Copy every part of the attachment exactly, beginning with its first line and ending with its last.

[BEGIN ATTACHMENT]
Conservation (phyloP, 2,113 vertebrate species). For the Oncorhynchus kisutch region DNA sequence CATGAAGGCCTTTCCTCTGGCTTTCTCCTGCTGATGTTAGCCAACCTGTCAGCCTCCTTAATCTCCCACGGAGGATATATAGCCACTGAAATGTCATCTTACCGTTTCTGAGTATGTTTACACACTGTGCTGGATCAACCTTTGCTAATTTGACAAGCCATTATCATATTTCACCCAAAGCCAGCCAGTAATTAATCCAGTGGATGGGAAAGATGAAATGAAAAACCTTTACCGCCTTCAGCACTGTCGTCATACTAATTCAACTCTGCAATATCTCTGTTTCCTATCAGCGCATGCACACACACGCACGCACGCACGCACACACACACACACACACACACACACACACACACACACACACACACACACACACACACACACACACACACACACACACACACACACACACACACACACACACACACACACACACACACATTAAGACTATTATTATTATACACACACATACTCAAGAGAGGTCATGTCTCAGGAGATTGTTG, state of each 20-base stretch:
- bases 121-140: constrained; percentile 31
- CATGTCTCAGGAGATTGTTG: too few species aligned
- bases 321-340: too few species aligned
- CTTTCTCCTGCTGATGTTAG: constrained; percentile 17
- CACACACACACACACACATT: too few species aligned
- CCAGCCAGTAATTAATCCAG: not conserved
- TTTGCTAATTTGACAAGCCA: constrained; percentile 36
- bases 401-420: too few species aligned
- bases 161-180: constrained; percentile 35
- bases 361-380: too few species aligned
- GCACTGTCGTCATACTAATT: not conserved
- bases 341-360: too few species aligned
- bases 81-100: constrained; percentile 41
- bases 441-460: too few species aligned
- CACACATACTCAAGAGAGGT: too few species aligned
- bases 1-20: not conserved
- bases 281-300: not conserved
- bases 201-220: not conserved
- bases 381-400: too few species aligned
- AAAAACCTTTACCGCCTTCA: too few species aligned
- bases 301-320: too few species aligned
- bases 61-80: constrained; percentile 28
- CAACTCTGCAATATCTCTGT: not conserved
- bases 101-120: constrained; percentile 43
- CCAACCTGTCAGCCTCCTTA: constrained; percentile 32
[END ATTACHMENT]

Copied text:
Conservation (phyloP, 2,113 vertebrate species). For the Oncorhynchus kisutch region DNA sequence CATGAAGGCCTTTCCTCTGGCTTTCTCCTGCTGATGTTAGCCAACCTGTCAGCCTCCTTAATCTCCCACGGAGGATATATAGCCACTGAAATGTCATCTTACCGTTTCTGAGTATGTTTACACACTGTGCTGGATCAACCTTTGCTAATTTGACAAGCCATTATCATATTTCACCCAAAGCCAGCCAGTAATTAATCCAGTGGATGGGAAAGATGAAATGAAAAACCTTTACCGCCTTCAGCACTGTCGTCATACTAATTCAACTCTGCAATATCTCTGTTTCCTATCAGCGCATGCACACACACGCACGCACGCACGCACACACACACACACACACACACACACACACACACACACACACACACACACACACACACACACACACACACACACACACACACACACACACACACACACACACACACACACACACACACATTAAGACTATTATTATTATACACACACATACTCAAGAGAGGTCATGTCTCAGGAGATTGTTG, state of each 20-base stretch:
- bases 121-140: constrained; percentile 31
- CATGTCTCAGGAGATTGTTG: too few species aligned
- bases 321-340: too few species aligned
- CTTTCTCCTGCTGATGTTAG: constrained; percentile 17
- CACACACACACACACACATT: too few species aligned
- CCAGCCAGTAATTAATCCAG: not conserved
- TTTGCTAATTTGACAAGCCA: constrained; percentile 36
- bases 401-420: too few species aligned
- bases 161-180: constrained; percentile 35
- bases 361-380: too few species aligned
- GCACTGTCGTCATACTAATT: not conserved
- bases 341-360: too few species aligned
- bases 81-100: constrained; percentile 41
- bases 441-460: too few species aligned
- CACACATACTCAAGAGAGGT: too few species aligned
- bases 1-20: not conserved
- bases 281-300: not conserved
- bases 201-220: not conserved
- bases 381-400: too few species aligned
- AAAAACCTTTACCGCCTTCA: too few species aligned
- bases 301-320: too few species aligned
- bases 61-80: constrained; percentile 28
- CAACTCTGCAATATCTCTGT: not conserved
- bases 101-120: constrained; percentile 43
- CCAACCTGTCAGCCTCCTTA: constrained; percentile 32